[JURIST] The US Court of Appeals for the Ninth Circuit [official website] ruled [text, PDF] Tuesday that police must face an "immediate threat" from an offender before using a taser gun to subdue them. Sacramento County police officer Brian McPherson had shot Carl Bryan with a taser gun during a traffic stop causing him to fall face-first on the asphalt, fracturing his teeth and causing facial contusions. The court held that because Bryan's actions posed no threat to McPherson or others, the use of the taser was unwarranted and unconstitutional:
Although Bryan had shouted expletives to himself while pulling his car over and had taken to shouting gibberish, and more expletives, outside his car, at no point did he level a physical or verbal threat against Officer McPherson. An unarmed, stationary individual, facing away from an officer at a distance of fifteen to twenty-five feet is far from an immediate threat to that officer. Nor was Bryans erratic, but nonviolent, behavior a potential threat to anyone else... The circumstances here show that Officer McPherson was confronted by, at most, a disturbed and upset young man, not an immediately threatening one.The case originated as a civil suit by Bryan against McPherson for the use of excessive force in violation of 42 U.S.C. § 1983 [text] and assault and battery and intentional infliction of emotional distress, a violation of California Civil Code § 52.1 [text]. The court below had also found in Bryan's favor.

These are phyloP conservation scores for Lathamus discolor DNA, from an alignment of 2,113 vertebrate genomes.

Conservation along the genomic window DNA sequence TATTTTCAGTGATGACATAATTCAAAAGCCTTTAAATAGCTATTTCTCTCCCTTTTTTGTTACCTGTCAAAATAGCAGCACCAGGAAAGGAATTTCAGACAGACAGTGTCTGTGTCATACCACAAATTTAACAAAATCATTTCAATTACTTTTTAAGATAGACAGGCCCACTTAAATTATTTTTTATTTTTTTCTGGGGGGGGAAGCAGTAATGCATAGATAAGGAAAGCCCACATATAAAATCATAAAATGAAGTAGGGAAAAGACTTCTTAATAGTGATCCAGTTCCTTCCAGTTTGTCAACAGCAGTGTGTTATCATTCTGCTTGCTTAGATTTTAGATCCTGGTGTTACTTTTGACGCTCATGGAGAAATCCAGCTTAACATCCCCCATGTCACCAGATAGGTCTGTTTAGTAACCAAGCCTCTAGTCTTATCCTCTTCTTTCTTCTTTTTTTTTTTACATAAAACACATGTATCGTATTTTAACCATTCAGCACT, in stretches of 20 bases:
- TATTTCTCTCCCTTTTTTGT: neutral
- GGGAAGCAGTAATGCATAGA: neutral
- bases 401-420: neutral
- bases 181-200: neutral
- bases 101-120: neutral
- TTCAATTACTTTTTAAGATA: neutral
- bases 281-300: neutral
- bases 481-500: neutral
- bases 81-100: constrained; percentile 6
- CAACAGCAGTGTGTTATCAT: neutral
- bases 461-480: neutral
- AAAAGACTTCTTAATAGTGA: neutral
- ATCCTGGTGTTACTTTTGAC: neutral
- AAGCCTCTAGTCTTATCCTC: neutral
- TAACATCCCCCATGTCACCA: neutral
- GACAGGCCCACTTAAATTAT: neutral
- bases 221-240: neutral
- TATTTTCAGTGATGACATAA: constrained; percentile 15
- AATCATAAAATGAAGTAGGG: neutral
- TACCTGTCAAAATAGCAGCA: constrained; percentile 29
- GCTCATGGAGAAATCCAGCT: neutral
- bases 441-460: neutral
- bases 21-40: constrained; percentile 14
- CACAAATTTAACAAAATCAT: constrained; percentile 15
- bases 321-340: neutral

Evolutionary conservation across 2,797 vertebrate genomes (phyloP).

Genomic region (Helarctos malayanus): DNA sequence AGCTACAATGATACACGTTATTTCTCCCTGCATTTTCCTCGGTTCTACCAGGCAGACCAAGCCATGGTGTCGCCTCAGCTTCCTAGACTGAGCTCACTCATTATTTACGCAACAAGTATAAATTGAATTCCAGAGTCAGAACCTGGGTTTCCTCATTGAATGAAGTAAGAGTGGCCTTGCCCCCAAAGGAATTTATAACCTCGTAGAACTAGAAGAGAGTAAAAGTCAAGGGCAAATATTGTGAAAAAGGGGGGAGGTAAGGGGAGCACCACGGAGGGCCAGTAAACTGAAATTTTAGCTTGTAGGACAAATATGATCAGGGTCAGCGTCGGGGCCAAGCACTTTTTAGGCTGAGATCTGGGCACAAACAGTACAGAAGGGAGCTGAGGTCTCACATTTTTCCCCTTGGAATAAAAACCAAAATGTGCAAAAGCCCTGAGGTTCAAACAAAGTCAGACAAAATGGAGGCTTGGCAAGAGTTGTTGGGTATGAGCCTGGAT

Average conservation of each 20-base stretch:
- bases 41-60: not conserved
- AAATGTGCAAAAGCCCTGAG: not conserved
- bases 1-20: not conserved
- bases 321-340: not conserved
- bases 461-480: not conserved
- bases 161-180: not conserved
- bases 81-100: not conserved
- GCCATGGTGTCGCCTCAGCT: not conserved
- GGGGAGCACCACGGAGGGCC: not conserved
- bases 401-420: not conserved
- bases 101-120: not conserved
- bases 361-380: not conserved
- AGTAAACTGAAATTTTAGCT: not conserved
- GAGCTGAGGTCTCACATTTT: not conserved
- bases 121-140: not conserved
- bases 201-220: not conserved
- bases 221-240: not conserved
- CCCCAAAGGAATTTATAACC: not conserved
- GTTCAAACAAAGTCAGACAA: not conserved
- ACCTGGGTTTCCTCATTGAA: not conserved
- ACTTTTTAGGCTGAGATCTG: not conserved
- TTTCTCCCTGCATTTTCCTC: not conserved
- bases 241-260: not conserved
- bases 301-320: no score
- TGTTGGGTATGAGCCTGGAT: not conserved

The ruling is one of the most significant decisions yet concerning limitations on taser guns. In February, the American Civil Liberties Union [official website] petitioned [press release] the US Supreme Court to hear a case involving a Florida resident claiming excessive use of a taser gun by a law enforcement official. The petition involves the 2008 decision [text, PDF] of the Eleventh Circuit in which an officer was found to be justified in using the weapon. The event was captured [YouTube, video] on the officer's patrol car video camera.